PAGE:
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A thesis submitted by Riddhika Pandya Graduate StudentM.Sc. Pharmacology & Toxicology Guided By Dr. Mrinal K. Bhattacharjee
INDEX: GENRAL INTRODUCTION OF ACTINOBACILLUS ACTINOMYCETEMCOMITANS AIM OF THE STUDY BACTERIAL STRAINS USED AND METHODS RESULTS DISCUSSION IMPORTANCE OF PROJECT FUTURE APPLICATIONS
Actinobacillus Actinomycetemcomitans• A.actinomycetemcomitans is gram negative facultative anaerobe , non-motile cocobacillus and a member of pasteurellacea. Family. It is major causative agent of Localized aggressive periodontitis.• Apart from being a major periodontal pathogen, evidences of the presence of their genomic DNA in lower respiratory tract, meninges of CNS and urinary tract suggest that they are also non oral pathogens.• A.a. is predisposing factor for several other major diseases like atherosclerosis and related conditions of coronary artery disease, stroke, diabetes and pregnancy complications, abscesses, meningitis, pneumonia, septicemia, UTI & osteomyelitis.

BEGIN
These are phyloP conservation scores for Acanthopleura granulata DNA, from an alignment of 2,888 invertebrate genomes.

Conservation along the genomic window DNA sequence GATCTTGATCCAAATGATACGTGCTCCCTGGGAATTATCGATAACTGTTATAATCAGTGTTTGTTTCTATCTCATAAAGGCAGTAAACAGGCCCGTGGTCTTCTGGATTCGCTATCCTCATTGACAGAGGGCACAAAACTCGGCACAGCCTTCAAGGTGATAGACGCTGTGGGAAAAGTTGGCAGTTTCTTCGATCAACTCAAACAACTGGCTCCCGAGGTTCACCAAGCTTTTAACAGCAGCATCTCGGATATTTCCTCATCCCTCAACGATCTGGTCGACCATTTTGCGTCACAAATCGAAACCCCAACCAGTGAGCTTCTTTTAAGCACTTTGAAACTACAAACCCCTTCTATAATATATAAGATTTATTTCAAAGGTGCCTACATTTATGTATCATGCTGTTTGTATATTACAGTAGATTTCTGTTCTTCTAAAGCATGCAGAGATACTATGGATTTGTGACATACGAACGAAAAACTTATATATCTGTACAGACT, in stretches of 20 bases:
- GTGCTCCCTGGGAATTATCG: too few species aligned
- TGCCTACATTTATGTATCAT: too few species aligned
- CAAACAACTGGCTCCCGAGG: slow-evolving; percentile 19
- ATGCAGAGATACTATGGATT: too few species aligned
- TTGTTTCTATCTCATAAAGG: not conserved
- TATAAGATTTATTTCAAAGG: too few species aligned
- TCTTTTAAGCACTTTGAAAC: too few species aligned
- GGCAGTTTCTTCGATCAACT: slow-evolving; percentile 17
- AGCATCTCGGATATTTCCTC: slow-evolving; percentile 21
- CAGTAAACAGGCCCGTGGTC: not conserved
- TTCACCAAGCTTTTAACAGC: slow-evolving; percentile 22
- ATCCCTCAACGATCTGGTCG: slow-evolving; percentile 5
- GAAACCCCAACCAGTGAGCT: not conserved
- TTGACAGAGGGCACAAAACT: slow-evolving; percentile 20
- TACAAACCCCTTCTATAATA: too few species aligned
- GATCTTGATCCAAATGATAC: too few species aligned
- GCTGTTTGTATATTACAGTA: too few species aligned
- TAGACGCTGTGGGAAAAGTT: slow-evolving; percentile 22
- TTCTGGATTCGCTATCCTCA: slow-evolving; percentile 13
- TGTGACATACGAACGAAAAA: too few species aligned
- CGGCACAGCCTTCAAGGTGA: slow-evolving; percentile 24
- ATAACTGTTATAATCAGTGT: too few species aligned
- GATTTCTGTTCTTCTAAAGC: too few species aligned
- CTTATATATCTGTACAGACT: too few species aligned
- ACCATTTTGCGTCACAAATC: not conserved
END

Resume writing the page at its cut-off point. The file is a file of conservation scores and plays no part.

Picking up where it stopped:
Distribution: In united states, periodontitis Affects 14% of adults aged 45-54, 23% of those aged 65-74. Mean prevalence was 0.53% among adolescents of all racial origins , and A.a. was isolated in 97% of those cases . Adolescents of African-American descent were found to have a 15- fold higher incidence of diseases than Caucasian Americans. Very few research that support genetic predisposition to Localized aggressive periodontitis.
Phenotypes: Fresh clinical isolates of A.a. produce rough, star positive colonies on plates. Cells adhere to each other and to solid surface. Smooth colonies grow as more opaque, glistering, circular colonies with regular borders . Natural conversion of rough to smooth has been observed.